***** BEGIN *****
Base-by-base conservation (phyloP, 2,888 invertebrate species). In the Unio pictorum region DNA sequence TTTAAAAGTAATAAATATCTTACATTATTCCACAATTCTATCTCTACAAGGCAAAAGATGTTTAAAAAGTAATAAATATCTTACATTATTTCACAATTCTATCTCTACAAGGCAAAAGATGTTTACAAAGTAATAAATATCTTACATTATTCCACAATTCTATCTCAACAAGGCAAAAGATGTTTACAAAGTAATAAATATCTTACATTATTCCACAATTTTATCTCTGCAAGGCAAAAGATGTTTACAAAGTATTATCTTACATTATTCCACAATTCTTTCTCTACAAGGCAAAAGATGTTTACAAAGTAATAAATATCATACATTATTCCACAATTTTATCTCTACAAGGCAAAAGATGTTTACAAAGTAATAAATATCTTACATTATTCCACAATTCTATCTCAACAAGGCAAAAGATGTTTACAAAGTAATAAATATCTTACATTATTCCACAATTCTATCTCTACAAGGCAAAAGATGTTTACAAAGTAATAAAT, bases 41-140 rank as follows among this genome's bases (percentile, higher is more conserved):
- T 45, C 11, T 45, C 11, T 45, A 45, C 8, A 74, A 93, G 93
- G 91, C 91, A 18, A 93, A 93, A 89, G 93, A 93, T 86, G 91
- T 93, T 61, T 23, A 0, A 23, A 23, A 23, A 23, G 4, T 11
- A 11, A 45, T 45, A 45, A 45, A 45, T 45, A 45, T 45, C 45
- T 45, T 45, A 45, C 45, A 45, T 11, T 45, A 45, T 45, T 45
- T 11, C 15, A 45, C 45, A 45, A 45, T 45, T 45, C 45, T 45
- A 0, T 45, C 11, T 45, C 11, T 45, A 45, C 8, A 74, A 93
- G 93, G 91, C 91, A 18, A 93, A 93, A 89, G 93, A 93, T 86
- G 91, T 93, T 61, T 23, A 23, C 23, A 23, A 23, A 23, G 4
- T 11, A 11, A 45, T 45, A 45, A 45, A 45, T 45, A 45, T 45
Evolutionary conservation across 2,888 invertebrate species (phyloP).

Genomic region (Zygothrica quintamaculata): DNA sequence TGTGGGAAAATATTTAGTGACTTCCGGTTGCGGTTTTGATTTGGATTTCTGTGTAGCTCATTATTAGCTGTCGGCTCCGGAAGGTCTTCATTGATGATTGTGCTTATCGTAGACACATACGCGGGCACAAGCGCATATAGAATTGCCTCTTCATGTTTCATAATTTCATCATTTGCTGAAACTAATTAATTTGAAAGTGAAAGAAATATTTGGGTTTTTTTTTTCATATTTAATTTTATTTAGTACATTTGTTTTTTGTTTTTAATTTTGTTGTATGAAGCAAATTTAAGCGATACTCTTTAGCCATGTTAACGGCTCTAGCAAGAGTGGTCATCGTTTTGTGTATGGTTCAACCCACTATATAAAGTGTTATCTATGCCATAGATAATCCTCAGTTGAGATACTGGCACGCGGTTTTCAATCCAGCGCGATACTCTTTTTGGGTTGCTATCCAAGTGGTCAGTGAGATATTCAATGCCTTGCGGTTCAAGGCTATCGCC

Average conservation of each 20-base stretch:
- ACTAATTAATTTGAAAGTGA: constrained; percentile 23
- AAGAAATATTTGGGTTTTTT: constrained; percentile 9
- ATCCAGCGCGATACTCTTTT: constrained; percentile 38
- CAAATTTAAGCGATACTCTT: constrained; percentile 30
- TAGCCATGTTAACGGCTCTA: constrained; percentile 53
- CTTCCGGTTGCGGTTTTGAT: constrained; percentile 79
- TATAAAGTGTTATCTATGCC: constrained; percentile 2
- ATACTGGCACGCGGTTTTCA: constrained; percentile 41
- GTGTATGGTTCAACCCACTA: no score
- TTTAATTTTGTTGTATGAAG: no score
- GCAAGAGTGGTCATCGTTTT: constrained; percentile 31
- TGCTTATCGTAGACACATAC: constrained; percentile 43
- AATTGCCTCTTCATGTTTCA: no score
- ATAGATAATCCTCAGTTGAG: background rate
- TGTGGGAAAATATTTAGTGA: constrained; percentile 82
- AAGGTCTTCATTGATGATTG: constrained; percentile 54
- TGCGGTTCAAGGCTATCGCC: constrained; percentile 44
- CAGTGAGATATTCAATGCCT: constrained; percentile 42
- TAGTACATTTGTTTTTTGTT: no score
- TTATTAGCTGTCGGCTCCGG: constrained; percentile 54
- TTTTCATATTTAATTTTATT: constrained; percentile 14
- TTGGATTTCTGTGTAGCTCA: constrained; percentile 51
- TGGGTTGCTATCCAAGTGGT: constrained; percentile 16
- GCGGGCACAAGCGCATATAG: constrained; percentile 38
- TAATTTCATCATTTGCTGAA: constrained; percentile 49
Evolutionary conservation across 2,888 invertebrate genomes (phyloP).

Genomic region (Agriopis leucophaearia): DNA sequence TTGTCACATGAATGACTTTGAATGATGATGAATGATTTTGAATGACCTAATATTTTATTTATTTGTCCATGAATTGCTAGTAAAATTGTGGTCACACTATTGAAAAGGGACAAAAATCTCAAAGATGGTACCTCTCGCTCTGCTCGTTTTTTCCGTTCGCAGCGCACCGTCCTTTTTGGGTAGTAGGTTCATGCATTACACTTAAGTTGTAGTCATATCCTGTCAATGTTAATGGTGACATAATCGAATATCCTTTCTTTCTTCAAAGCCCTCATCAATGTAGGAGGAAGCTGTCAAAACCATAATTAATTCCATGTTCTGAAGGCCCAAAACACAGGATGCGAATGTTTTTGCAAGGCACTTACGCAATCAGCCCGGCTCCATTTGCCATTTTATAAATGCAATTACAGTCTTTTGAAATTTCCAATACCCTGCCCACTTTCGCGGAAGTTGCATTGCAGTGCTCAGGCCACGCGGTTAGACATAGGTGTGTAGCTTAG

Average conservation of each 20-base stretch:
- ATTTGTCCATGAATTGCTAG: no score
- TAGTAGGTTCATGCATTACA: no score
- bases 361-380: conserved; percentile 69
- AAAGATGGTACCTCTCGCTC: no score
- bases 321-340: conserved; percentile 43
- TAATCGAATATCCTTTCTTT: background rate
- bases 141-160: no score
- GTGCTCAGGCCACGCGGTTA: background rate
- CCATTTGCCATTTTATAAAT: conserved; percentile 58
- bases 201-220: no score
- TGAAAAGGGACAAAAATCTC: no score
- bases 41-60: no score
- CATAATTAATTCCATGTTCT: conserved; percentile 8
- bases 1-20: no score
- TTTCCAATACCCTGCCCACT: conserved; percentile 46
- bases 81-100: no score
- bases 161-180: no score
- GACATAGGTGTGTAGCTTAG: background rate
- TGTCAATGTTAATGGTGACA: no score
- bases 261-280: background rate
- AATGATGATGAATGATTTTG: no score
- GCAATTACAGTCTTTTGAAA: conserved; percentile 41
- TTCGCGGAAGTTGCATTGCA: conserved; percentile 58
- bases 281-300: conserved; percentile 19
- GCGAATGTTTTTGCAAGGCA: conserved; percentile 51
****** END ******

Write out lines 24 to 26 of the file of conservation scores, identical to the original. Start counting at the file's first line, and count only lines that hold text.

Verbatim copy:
- TTTAATTTTGTTGTATGAAG: no score
- GCAAGAGTGGTCATCGTTTT: constrained; percentile 31
- TGCTTATCGTAGACACATAC: constrained; percentile 43